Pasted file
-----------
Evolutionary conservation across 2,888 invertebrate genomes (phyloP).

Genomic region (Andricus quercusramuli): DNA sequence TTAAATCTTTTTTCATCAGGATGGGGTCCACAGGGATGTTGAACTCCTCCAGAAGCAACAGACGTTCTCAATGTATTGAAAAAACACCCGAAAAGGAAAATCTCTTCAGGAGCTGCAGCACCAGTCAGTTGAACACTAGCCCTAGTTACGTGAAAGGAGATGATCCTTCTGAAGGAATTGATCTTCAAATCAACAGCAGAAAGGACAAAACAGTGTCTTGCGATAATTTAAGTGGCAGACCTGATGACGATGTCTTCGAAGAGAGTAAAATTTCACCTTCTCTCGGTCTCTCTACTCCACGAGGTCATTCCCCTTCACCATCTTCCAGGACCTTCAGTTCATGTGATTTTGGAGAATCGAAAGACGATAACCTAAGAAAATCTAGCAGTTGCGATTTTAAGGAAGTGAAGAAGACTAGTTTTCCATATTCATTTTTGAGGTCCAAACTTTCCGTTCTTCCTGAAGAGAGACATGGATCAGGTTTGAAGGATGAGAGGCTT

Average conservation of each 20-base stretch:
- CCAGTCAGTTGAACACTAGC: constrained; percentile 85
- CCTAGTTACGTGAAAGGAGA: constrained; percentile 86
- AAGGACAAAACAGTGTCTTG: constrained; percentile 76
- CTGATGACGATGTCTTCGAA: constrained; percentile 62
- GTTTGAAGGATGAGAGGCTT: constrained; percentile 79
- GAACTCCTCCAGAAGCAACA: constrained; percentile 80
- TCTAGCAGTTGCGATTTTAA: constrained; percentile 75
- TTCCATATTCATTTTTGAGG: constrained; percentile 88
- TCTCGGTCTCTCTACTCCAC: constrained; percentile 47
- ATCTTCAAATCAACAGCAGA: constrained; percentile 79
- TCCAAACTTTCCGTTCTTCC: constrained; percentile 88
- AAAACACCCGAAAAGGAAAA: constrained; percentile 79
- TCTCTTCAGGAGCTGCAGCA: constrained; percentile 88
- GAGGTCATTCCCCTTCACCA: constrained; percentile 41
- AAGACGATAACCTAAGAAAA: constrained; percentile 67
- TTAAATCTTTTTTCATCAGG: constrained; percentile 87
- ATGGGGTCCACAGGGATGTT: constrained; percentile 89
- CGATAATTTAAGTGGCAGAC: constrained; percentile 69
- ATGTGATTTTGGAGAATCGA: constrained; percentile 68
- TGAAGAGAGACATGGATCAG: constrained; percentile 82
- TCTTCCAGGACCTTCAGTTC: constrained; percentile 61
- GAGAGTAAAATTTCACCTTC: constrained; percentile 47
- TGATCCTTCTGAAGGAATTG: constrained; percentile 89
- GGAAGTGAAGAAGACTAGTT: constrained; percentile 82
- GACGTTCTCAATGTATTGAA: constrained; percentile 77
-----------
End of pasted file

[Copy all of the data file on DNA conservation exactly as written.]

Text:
Evolutionary conservation across 2,888 invertebrate genomes (phyloP).

Genomic region (Andricus quercusramuli): DNA sequence TTAAATCTTTTTTCATCAGGATGGGGTCCACAGGGATGTTGAACTCCTCCAGAAGCAACAGACGTTCTCAATGTATTGAAAAAACACCCGAAAAGGAAAATCTCTTCAGGAGCTGCAGCACCAGTCAGTTGAACACTAGCCCTAGTTACGTGAAAGGAGATGATCCTTCTGAAGGAATTGATCTTCAAATCAACAGCAGAAAGGACAAAACAGTGTCTTGCGATAATTTAAGTGGCAGACCTGATGACGATGTCTTCGAAGAGAGTAAAATTTCACCTTCTCTCGGTCTCTCTACTCCACGAGGTCATTCCCCTTCACCATCTTCCAGGACCTTCAGTTCATGTGATTTTGGAGAATCGAAAGACGATAACCTAAGAAAATCTAGCAGTTGCGATTTTAAGGAAGTGAAGAAGACTAGTTTTCCATATTCATTTTTGAGGTCCAAACTTTCCGTTCTTCCTGAAGAGAGACATGGATCAGGTTTGAAGGATGAGAGGCTT

Average conservation of each 20-base stretch:
- CCAGTCAGTTGAACACTAGC: constrained; percentile 85
- CCTAGTTACGTGAAAGGAGA: constrained; percentile 86
- AAGGACAAAACAGTGTCTTG: constrained; percentile 76
- CTGATGACGATGTCTTCGAA: constrained; percentile 62
- GTTTGAAGGATGAGAGGCTT: constrained; percentile 79
- GAACTCCTCCAGAAGCAACA: constrained; percentile 80
- TCTAGCAGTTGCGATTTTAA: constrained; percentile 75
- TTCCATATTCATTTTTGAGG: constrained; percentile 88
- TCTCGGTCTCTCTACTCCAC: constrained; percentile 47
- ATCTTCAAATCAACAGCAGA: constrained; percentile 79
- TCCAAACTTTCCGTTCTTCC: constrained; percentile 88
- AAAACACCCGAAAAGGAAAA: constrained; percentile 79
- TCTCTTCAGGAGCTGCAGCA: constrained; percentile 88
- GAGGTCATTCCCCTTCACCA: constrained; percentile 41
- AAGACGATAACCTAAGAAAA: constrained; percentile 67
- TTAAATCTTTTTTCATCAGG: constrained; percentile 87
- ATGGGGTCCACAGGGATGTT: constrained; percentile 89
- CGATAATTTAAGTGGCAGAC: constrained; percentile 69
- ATGTGATTTTGGAGAATCGA: constrained; percentile 68
- TGAAGAGAGACATGGATCAG: constrained; percentile 82
- TCTTCCAGGACCTTCAGTTC: constrained; percentile 61
- GAGAGTAAAATTTCACCTTC: constrained; percentile 47
- TGATCCTTCTGAAGGAATTG: constrained; percentile 89
- GGAAGTGAAGAAGACTAGTT: constrained; percentile 82
- GACGTTCTCAATGTATTGAA: constrained; percentile 77